In July 2011 Bell submitted a package of contracts to the City Council that included a land-swap with UAB to acquire a large parcel between 14th and 16th Streets, just south of the Railroad Park site. The proposal would establish a "Public Athletic Cultural and Entertainment Facilities Board" which would issue $59.8 million in bonds for development of the project. Plans included a public parking and possible sites for a future entrance plaza and entertainment district on axis with 15th Street South. William Mudd, owner of the B & A Warehouse, objected to the proposed site, which would eradicate his business. He later reached an agreement with Logan to incorporate the business into the design of the stadium.

In November the city won conditional approval for demolition of existing buildings on the site. The B & A Warehouse was spared from demolition, and a preliminary site orientation plan showed an updated layout, with home plate oriented to the northwest, at the corner of 1st Avenue South and 14th Street, where an entrance plaza could face the Railroad Park.


Conjectured designs for a downtown ballpark were included in CRD's feasibility study. Other speculative design work was done independently by architect Craig Krawczyk, who chose a site near the Civil Rights District to take advantage of better views to the city's skyline and existing amenities in the theater district.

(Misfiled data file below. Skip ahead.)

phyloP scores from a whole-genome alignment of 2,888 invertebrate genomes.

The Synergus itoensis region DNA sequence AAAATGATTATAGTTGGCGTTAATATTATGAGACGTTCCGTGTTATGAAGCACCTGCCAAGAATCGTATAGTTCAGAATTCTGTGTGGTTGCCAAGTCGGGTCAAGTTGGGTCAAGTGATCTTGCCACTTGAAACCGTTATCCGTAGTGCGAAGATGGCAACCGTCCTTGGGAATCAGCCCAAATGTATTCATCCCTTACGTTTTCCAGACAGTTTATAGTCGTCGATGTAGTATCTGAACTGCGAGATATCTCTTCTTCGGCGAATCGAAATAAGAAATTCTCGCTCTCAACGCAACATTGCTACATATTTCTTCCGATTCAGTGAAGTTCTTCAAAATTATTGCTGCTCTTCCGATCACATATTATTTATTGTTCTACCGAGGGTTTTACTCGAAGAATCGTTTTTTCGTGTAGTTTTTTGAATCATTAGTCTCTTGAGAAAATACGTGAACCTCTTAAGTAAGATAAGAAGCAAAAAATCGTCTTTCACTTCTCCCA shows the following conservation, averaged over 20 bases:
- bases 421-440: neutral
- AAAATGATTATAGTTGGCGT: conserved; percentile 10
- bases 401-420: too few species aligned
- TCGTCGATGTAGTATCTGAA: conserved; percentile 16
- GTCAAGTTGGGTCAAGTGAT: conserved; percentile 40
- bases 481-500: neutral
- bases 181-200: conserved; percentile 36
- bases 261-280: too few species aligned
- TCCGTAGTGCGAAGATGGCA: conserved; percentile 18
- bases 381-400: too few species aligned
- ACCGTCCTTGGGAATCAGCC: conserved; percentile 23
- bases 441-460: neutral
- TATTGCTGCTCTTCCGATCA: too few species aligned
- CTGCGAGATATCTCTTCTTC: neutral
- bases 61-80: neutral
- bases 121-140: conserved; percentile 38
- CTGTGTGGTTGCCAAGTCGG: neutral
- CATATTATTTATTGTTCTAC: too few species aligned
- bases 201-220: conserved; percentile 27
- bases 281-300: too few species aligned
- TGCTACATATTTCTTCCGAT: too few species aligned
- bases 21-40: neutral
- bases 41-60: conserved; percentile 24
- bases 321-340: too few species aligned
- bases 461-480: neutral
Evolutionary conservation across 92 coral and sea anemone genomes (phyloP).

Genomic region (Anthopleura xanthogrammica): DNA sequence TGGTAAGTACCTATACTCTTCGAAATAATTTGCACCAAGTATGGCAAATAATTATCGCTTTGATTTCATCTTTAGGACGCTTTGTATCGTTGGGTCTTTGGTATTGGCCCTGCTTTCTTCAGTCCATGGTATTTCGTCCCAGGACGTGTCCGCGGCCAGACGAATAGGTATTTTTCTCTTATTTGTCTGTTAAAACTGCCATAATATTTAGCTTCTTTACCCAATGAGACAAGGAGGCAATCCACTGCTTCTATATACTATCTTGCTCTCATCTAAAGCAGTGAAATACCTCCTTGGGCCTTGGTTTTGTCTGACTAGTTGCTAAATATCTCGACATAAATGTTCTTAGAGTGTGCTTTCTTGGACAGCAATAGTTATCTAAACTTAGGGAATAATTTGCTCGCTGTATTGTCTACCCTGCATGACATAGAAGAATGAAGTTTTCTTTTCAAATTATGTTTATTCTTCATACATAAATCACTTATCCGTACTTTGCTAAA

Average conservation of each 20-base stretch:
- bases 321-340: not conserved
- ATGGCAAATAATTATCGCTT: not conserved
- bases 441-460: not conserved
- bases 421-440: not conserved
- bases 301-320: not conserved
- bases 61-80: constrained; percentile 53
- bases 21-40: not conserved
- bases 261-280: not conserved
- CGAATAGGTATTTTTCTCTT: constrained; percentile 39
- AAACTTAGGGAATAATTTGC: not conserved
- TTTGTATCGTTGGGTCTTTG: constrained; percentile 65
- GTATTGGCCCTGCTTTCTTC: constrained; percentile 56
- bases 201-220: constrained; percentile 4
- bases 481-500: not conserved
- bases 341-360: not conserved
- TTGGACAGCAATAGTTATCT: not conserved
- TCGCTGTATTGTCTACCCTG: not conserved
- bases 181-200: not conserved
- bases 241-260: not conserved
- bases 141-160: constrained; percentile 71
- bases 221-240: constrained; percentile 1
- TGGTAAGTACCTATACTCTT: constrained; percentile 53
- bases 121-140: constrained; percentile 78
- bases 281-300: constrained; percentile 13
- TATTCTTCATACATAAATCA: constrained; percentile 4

Once the city's lodging tax increase was passed, the mayor's office contracted GA Studio and former GA architect Creig Hoskins to partner with Dallas, Texas-based HKS Architects on the stadium design. Early site plans given to the press showed home plate in the south corner of the park, giving infield seats a wide view of the financial district skyline, but also leaving a potentially blank outfield wall to face the Railroad Park and requiring development of a new entrance plaza facing midtown. When demolition of existing structures on the site went before the Birmingham Design Review Committee, a revised site plan was shown, indicating that home plate would be on the west corner of the site, with views of downtown on the 1st base side of the stands and views from the 3rd base stands of Southside and Red Mountain.

CRD's Simon indicated that the final architectural design would "pay homage" to the city's industrial heritage and include brick and steel. He expects final designs to be completed in March 2012. The city's ambitious schedule for construction puts completion in advance of opening day of the 2013 Birmingham Barons season.


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  • Tomberlin, Michael and Val Walton (July 25, 2009) "Developer considers downtown Birmingham park for baseball's Barons." Birmingham News
  • Kent, Dawn (September 9, 2010) "Architect tackles dream to design sports venue, creates vision for downtown Birmingham ballpark." Birmingham News
  • Whitmire, Kyle (September 13, 2010) "Mayor’s office proposes lodging tax hike for new baseball park" Second Front